MARGATE — Someone driving down Madison Avenue doesn’t need an address to find the home of the self-described “Birdman of Margate.” Turns out, it’s the house with all the birds in front of it.
“I just love birds,” said Ed Devlin. “You’d be surprised — I go out in the morning and they’re waiting on the line for me.”
At 69, Devlin is that Margate rarity, born and raised on Absecon Island, who remembers taking the trolley to school in Atlantic City.
“I’m a relic down here,” Devlin said. “I’ve lived here all my life.”
His father, Frank Devlin, had one of those businesses that didn’t last beyond the 20th century — ice delivery for the American Ice Company.
“There was an ice house on Douglas Avenue,” Devlin said. “My dad used to deliver to Longport and Ventnor before anyone had electricity.”
Deliveries also came to more than a dozen bars in Margate, a few of which Devlin ticked off by memory: Strotbeck’s, the old Gables, Moylan’s, and the old Tavern on Washington Avenue — and last but not least, the old Greenhouse on Decatur Avenue, which the Devlins owned themselves.
Ed, though, found a job at Margate Public Works, where he worked for 43 years. Now in his retirement, he still helps maintain the city, one yard at a time — “I get up every morning at 8 o’clock and get out and cut lawns,” he said. “I love doing that” — but there was still something missing.
Then came The Birdman.
“I watched Burt Lancaster in ‘The Birdman of Alcatraz’,” he said. “I remember all the canaries he had.”
He went to the hardware store, bought a 30-pound bag of seed for $6, and the Birdman of Margate was born.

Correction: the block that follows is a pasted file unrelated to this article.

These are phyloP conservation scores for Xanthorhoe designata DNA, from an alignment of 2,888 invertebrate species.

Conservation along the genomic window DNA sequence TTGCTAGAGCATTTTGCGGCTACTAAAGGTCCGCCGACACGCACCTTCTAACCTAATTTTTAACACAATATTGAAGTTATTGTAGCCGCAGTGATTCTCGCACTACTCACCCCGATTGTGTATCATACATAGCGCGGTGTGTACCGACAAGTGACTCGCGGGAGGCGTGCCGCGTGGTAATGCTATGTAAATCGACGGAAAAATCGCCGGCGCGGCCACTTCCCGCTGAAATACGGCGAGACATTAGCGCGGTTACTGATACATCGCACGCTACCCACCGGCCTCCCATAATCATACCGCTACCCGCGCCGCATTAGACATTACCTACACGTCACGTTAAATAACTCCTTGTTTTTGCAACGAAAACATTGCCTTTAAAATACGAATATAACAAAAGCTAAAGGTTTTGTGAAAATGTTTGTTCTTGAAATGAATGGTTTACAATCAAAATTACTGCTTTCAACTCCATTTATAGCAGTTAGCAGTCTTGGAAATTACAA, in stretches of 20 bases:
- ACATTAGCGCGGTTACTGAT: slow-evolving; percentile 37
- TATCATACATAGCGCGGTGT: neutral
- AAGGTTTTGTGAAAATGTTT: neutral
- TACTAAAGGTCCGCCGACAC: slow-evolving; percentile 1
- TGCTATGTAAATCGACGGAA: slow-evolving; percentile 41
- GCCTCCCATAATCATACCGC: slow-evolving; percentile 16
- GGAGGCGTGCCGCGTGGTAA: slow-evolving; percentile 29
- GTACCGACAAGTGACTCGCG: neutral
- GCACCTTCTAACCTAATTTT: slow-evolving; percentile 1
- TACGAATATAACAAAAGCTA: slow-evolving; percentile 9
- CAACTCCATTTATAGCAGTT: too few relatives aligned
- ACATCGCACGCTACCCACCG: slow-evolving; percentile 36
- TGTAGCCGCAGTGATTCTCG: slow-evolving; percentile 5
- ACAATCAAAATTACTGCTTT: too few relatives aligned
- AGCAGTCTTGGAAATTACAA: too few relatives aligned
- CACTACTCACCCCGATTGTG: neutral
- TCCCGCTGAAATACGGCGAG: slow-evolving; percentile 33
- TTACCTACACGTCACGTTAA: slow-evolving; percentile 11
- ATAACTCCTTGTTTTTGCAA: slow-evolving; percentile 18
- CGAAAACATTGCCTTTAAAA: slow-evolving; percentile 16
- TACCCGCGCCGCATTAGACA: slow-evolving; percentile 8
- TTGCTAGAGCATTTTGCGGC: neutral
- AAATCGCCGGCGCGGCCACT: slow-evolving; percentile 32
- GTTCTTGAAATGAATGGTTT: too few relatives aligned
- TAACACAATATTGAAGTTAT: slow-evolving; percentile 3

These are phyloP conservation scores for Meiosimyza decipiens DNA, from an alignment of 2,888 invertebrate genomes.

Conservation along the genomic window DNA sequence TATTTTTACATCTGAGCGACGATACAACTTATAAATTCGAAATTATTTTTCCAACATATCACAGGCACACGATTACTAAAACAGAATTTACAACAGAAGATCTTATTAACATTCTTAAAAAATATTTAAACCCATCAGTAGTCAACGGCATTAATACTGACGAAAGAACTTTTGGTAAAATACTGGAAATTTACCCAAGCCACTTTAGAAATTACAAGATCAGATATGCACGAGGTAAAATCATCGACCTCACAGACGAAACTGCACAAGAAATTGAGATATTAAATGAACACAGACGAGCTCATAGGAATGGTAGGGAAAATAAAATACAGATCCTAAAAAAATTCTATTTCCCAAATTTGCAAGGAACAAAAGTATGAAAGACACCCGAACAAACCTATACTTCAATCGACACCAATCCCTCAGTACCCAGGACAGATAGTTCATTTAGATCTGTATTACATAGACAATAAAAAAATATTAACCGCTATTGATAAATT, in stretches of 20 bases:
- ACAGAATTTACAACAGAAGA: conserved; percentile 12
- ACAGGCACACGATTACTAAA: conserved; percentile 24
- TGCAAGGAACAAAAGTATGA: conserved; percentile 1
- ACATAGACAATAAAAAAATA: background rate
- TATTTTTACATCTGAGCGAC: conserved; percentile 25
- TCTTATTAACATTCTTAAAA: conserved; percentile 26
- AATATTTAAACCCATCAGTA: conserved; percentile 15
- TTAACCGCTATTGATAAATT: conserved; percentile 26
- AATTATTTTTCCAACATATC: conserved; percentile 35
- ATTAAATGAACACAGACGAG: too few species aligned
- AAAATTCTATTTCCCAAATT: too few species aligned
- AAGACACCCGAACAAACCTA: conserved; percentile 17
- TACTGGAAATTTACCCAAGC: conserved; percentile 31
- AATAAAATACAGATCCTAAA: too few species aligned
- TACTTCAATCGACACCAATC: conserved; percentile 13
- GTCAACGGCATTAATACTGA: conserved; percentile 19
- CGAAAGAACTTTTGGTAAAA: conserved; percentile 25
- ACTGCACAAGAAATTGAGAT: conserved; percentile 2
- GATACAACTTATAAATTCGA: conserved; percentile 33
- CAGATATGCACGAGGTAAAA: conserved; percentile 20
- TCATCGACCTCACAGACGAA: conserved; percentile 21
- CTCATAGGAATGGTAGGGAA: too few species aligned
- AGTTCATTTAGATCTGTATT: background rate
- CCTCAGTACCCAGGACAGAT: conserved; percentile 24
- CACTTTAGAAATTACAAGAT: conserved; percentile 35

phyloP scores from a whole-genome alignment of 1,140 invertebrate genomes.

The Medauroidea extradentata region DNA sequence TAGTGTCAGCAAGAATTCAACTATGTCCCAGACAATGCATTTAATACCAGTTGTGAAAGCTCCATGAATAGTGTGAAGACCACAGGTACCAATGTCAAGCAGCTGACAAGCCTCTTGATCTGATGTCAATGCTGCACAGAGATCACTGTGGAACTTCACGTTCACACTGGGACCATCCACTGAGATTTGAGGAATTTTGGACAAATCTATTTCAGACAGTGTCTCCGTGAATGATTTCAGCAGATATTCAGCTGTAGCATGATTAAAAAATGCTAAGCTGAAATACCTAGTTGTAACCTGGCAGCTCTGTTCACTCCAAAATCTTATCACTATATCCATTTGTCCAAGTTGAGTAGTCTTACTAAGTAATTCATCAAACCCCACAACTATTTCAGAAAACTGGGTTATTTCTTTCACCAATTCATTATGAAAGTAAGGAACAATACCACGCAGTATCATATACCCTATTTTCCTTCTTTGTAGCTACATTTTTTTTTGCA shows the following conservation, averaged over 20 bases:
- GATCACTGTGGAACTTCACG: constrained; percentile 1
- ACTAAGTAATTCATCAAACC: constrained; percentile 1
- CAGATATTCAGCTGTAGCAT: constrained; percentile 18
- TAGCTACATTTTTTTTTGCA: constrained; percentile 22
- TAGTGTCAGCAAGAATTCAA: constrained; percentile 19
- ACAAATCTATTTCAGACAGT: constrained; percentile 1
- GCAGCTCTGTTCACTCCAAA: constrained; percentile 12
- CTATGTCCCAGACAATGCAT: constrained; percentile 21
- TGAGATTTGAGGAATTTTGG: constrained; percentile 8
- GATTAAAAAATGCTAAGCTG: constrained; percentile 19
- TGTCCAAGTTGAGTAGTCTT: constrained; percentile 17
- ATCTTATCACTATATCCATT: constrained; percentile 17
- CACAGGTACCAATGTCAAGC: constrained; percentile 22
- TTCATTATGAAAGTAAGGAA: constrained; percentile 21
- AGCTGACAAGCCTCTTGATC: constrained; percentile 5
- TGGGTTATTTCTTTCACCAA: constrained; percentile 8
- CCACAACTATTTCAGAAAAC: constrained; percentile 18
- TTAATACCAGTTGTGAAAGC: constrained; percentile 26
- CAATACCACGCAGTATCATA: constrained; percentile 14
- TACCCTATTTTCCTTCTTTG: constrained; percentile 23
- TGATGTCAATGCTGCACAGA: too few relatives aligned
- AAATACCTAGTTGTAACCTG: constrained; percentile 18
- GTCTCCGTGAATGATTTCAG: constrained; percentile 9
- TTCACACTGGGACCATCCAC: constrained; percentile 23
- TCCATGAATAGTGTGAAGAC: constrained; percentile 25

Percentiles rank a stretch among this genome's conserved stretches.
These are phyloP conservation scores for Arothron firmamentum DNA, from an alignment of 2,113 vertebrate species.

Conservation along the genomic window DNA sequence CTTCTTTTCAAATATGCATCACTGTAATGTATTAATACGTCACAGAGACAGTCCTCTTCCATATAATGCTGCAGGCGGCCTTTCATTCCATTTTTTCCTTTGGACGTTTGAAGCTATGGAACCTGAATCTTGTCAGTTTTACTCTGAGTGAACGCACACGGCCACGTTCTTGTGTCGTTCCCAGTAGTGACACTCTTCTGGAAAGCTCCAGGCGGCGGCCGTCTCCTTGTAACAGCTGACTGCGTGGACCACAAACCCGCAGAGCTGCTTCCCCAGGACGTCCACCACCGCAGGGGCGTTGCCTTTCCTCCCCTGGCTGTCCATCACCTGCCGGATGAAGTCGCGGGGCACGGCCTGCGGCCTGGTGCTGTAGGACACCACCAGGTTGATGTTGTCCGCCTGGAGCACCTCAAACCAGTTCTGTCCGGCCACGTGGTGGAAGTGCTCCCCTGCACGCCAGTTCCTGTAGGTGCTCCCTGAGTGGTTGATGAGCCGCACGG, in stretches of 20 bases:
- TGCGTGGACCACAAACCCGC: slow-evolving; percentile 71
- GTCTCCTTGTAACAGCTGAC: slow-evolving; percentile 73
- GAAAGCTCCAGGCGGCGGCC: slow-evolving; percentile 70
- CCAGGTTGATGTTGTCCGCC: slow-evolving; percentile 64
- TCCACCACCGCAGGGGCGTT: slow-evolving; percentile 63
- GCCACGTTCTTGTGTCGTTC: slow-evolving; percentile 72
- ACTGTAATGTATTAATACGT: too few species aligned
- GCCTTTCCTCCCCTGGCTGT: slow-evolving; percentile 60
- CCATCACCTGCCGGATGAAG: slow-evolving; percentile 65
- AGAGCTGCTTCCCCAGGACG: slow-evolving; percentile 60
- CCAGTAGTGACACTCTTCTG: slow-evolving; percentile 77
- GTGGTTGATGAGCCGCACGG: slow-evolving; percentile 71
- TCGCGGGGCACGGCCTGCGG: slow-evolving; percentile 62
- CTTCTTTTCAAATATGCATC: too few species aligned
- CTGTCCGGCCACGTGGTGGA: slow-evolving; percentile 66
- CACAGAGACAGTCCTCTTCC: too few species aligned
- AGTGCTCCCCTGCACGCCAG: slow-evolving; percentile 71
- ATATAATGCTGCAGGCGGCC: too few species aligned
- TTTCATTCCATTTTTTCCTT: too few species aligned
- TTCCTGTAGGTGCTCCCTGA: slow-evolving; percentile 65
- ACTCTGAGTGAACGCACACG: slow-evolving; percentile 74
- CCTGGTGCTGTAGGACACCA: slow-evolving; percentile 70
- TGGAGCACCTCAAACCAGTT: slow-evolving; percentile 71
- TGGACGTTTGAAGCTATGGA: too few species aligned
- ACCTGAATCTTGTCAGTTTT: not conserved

“I had 50 to 100 here this morning,” Devlin said. “But when the cars go up and down, it scares them away.”
The birds that take advantage of the avian buffet the most? Little sparrows.
“They come out a lot. Look at the little baby with its mother there,” he said, gesturing. “She picks it up and puts the food in its mouth, because their beaks are not strong enough to get food.”
Devlin can rattle off visiting bird species like a star-watcher dropping celebrity names.
“There are robins, crows,” he said. “I get a few doves ... Cardinals, two of ‘em come around once in a while, late in the afternoons ... The pigeons are still here, I get six to seven of ‘em at once ... You see a blackbird there, a lot of them come around, too ...”
Devlin is even open to some non-feathered diners.
“You’d be surprised,” he said. “The squirrels are coming around here, too, and it doesn’t even scare (the birds). They come right up onto the porch. And we’ve had wild rabbits, too, but they only come in the mornings.”
Of course, some birds are avis non grata.
“I don’t feed ‘em any bread, because if I throw bread out there, I’d have 25 seagulls,” Devlin said. “They’re vultures. They come in and scare everybody. So that feed is so small, the seagulls can’t get at them. ... Look, the seagull comes and he scares them away. See them?”
After each breakfast, lunch and dinner, he uses a hose to wash off the sidewalk. No leaving bird droppings for the neighbors — those neighbors he has, anyway. The Margate of his youth has evolved into the seasonal, second-home town it is today, one house at a time.
“They built a new house over here,” he said, pointing across the street. “That one they tore down last September to build townhomes. Then the one on the corner there, that was all built up last year ...”
Some bars still remain, such as Jerry Blavat’s Memories Lounge, conveniently located right up the street.
“All the girls walk by at night and say hi to me,” Devlin said. “They’re all going to Jerry Blavat’s. ... It’s great to watch them as they glide down.”
OK, that last comment was about the birds. But it applies both ways.
“I just like to take care of these birds,” Devlin said. “Sometimes, I see a bird, once in a while, and they come to me. Nobody feeds them — only me.”
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